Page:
Rains returned stronger in his religion and said he is thankful for all of the blessings 2015 brought his family.

Bull riding isn’t really about physical strength, more so riding style, Raines said.

A strong mental game to fight the physical pain is necessary to keep going.

“You gotta stay positive, or you ain’t no good,” Rains said.

Another challenge has been keeping the sport alive. Those entering the sport have become a dying breed, and as the caliber of bulls continues to improve, fewer individuals will want to pursue the sport.

Just like any sport, injuries are bound to happen. Riders wear vests and helmets, but broken bones, collapsed lungs, kicks to the head and other injuries are not uncommon.

Arkansas bull rider Jimmy Tubbs compares the pain to a hangover, only getting the rider the next day. However, despite the pain and unpredictability, many riders remain loyal.

Iowa bull rider Mason Ormosher, 26, took third place after a short break from riding in August 2015. Taking time off for family and work, Ormosher was worried about getting back on a bull, but, just like riding a bike, he said it easily came back to him.

Ormosher said he was lucky to get a more docile bull. Despite this, he maintains that riders can never second-guess bulls.

He said riders don’t know what the next second will bring, and the mere seconds they’re on the bulls is a mixture of “70 percent excitement and 30 percents nervous.”

Ormosher started riding 10 years ago after asking a family member to help him break into the rodeo business. Currently, he mentors some of the younger riders and provides them with needed encouragement.

He advises novices to remain persistent and to possess agility, grit and humility. He said novices oftentimes get over their heads and choose bulls too good for them.

“If your heart’s not in it, you shouldn’t be climbing on, but if you have a doubt that you still want to, you might as well keep going because there might be that one thing that sparks your desire again,” Ormosher tells doubtful riders. 

The potential for big money might be a draw for some riders, but it’s the rush and unpredictability of the bull riding sport that keeps bull riders coming back. Riders said it’s the essence of family, good friends and fine camaraderie within the rodeo community that keeps the hearts of the bull riding world beating.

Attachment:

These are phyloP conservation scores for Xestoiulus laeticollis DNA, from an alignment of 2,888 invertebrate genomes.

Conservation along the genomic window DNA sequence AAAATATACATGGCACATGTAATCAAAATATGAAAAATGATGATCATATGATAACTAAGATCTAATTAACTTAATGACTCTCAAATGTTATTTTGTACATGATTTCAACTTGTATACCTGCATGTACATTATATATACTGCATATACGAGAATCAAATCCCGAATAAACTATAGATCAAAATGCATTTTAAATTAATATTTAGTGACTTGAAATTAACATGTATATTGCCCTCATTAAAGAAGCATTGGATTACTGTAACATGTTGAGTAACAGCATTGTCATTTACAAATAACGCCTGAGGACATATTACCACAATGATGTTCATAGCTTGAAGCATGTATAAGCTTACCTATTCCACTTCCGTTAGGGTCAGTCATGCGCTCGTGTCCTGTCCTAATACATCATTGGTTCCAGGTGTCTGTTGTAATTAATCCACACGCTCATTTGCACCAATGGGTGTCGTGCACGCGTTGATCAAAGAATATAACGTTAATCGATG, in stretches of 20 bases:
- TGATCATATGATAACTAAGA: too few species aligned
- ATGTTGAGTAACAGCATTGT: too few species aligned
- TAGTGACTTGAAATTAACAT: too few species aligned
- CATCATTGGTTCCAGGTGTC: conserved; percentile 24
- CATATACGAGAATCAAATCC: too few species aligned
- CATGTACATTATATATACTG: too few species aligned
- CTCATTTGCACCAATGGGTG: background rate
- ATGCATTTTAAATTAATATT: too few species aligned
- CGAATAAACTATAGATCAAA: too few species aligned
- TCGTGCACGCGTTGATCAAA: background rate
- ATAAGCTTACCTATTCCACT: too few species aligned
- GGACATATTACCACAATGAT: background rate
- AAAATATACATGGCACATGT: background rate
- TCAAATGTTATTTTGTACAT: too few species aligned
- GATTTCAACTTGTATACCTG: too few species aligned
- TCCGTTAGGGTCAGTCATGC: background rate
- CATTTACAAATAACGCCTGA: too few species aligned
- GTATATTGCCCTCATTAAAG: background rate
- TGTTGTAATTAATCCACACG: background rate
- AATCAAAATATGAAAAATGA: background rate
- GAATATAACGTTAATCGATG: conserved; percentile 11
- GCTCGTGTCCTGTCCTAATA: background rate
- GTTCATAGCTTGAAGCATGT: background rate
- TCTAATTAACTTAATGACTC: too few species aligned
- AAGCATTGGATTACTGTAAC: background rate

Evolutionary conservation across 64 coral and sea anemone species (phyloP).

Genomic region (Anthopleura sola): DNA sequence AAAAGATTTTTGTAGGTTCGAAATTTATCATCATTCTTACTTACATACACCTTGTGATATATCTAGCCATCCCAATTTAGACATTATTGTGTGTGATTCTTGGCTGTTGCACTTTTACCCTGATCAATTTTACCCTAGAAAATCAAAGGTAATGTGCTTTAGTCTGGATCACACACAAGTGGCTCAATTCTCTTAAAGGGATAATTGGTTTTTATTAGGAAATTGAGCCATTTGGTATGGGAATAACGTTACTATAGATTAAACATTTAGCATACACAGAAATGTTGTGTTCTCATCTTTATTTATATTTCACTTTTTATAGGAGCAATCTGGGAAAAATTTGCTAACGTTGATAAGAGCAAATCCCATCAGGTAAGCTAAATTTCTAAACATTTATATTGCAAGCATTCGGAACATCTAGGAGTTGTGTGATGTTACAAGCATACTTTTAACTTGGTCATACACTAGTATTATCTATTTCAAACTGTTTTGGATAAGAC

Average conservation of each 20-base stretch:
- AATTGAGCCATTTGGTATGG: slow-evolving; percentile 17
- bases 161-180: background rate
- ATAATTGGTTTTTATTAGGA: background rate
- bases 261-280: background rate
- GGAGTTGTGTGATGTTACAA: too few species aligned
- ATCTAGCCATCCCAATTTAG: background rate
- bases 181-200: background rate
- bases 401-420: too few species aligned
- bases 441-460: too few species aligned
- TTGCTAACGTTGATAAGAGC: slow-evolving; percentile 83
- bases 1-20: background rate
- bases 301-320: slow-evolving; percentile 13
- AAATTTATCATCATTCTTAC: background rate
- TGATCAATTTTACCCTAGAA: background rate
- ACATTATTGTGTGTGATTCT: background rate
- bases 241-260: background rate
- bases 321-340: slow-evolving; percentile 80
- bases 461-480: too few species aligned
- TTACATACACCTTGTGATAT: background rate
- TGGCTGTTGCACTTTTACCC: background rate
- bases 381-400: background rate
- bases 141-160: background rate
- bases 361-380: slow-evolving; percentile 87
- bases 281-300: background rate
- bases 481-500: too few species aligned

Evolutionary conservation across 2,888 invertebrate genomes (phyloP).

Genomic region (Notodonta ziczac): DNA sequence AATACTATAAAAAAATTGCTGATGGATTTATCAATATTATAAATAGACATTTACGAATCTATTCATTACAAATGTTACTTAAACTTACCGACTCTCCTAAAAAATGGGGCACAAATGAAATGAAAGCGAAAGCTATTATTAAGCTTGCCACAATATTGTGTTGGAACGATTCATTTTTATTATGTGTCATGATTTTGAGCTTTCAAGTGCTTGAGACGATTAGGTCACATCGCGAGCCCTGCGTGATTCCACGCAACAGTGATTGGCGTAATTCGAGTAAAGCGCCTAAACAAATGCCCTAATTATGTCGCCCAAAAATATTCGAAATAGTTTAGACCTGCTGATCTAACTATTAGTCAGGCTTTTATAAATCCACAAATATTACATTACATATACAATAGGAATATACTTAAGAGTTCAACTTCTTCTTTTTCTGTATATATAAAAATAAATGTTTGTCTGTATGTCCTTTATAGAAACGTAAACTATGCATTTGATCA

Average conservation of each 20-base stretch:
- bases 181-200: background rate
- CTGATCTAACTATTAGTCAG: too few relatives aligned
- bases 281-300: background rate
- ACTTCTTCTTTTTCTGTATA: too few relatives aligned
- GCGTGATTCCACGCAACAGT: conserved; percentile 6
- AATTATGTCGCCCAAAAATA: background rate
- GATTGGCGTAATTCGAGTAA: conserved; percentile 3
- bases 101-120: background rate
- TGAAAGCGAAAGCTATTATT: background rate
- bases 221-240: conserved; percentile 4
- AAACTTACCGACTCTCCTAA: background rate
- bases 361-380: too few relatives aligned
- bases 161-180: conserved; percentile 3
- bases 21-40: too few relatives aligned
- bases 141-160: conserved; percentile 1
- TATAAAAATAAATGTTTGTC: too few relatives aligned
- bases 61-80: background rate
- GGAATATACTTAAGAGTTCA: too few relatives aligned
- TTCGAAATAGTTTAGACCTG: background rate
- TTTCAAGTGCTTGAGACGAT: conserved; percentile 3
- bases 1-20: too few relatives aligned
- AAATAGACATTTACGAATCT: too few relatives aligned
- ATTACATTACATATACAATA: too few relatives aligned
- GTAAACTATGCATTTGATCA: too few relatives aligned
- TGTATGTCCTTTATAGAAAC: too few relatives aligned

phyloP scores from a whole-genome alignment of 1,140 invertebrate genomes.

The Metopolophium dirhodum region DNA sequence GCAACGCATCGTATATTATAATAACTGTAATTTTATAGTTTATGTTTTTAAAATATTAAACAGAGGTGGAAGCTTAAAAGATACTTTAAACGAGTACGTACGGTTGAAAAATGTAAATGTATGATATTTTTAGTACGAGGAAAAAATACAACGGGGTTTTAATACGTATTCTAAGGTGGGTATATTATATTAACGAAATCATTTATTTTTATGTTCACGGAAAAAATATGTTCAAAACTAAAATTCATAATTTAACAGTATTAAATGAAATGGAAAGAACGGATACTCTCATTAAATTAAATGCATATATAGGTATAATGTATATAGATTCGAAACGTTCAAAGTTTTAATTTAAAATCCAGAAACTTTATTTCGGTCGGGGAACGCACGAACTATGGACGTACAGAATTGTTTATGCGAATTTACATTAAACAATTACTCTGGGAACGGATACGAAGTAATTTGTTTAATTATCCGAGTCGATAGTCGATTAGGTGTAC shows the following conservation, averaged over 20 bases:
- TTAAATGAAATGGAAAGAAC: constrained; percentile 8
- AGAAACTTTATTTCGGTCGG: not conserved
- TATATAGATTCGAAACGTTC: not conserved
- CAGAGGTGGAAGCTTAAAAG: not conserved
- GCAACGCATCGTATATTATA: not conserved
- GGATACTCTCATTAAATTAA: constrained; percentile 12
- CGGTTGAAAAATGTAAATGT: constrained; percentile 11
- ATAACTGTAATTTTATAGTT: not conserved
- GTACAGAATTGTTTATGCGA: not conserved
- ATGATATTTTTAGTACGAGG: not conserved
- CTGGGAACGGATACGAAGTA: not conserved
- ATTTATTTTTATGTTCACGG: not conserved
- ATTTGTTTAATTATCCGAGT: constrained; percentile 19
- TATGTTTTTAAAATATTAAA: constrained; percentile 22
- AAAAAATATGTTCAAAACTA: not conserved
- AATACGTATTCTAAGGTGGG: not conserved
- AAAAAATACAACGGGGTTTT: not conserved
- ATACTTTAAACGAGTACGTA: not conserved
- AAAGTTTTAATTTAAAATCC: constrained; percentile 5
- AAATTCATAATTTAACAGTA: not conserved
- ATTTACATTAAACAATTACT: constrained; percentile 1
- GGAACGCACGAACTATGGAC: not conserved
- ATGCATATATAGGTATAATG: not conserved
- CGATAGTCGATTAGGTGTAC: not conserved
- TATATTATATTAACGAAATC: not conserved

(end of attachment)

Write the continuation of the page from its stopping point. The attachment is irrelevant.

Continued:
“We love it, no questions,” said Shad Smith, a stock contractor and owner of Double S Bull Company. “We love the Western life, livestock and cowboys. There’s not a better set of people in the world more honest and hardworking than the agricultural and ranching community.”

The Double S Bull Company is a family-run business, started by Smith 23 years ago. His wife, Vicki, does most of the administrative duties. His children are responsible for taking care of the animals and partaking in the production.

Over the years, Double S has been awarded Bull of the Year, Bull of the Bull Riders of America and Indoor Event of the Year.

The company prides itself in being honest and blunt for its success. Shad Smith believes in the importance of loyal customers and maintaining strong relationships with bull riders. However, it also goes back to the basics.

“We just work harder and keep an elite group of bulls,” Shad Smith said.

Double S was recently named Contractor of the Year. Shad Smith breeds great buckers by ensuring that bloodlines and genetics come from successful buckers. Most importantly, he said he makes sure his bulls get excellent care.

The company sometimes attends up to four rodeos in a weekend and puts on 75 to 100 performances each year. Shad Smith said they’re not in the bull riding business, but rather the entertainment business.

Thus, a phenomenal production is critical. The extreme bull riding tour attracted families from across the state. 

A good stock of bulls, good riders, entertainment, crowd participation and community support are all essentials for a memorable performance.